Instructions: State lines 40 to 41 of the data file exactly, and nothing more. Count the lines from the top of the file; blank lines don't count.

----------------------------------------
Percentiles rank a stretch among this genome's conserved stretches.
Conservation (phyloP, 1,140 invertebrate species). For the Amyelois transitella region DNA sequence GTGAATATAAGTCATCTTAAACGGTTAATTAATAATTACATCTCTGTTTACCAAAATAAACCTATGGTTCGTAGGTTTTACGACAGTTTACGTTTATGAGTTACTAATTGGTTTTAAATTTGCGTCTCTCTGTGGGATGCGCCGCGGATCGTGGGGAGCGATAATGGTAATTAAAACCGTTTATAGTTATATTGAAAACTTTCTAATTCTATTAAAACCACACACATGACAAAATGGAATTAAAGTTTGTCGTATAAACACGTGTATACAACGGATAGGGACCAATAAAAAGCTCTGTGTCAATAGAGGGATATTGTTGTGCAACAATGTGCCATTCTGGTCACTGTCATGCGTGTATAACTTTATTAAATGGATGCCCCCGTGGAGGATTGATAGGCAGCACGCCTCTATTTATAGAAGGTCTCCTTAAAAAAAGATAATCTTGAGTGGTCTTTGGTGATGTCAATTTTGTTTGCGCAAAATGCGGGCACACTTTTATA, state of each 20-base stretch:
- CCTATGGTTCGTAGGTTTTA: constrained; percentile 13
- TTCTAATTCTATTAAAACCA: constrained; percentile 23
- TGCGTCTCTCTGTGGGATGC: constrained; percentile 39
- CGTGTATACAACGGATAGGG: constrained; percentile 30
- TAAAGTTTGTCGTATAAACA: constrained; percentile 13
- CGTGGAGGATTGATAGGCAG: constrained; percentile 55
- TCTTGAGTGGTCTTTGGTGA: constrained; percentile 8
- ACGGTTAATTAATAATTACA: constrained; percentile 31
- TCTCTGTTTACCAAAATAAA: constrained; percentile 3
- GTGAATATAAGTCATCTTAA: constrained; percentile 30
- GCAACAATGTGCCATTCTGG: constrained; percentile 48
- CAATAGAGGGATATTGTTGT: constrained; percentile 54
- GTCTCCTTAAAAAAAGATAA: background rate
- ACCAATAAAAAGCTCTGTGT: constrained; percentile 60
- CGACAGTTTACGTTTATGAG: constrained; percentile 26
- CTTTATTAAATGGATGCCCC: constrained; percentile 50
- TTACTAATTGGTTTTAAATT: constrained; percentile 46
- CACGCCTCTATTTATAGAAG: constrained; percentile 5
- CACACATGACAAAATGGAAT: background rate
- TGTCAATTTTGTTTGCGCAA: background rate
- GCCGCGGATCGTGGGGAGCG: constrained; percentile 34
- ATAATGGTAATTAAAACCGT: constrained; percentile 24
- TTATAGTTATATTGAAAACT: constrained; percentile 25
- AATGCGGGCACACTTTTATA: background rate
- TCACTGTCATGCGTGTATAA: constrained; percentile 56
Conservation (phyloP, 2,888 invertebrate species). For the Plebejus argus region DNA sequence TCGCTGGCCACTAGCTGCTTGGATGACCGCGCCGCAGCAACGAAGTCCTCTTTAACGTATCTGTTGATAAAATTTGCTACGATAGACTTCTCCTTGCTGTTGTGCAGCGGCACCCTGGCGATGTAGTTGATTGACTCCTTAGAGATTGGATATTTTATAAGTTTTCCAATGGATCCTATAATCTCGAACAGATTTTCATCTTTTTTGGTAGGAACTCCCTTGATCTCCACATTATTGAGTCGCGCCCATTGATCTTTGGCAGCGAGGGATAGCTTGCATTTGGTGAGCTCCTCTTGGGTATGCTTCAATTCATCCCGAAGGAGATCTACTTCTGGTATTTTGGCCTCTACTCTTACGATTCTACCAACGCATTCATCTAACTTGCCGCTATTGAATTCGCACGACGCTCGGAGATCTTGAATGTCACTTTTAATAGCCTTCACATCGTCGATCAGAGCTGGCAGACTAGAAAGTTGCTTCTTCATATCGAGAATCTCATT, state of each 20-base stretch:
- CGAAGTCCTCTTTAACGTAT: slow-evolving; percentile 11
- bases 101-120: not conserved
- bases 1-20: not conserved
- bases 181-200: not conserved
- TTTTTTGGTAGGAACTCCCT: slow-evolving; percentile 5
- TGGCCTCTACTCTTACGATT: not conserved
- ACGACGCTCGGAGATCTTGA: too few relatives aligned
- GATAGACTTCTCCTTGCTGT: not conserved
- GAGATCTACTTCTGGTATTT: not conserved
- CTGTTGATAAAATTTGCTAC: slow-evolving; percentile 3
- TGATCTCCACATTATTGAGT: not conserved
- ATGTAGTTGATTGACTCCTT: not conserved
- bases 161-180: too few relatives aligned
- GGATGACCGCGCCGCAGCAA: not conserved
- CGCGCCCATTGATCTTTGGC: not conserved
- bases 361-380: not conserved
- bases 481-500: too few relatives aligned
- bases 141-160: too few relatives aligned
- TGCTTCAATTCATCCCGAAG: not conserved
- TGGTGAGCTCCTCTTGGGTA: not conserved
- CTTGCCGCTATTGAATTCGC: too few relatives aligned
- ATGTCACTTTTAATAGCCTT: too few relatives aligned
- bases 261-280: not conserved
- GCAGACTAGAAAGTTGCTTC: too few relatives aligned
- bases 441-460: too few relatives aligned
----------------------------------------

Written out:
- ATGTAGTTGATTGACTCCTT: not conserved
- bases 161-180: too few relatives aligned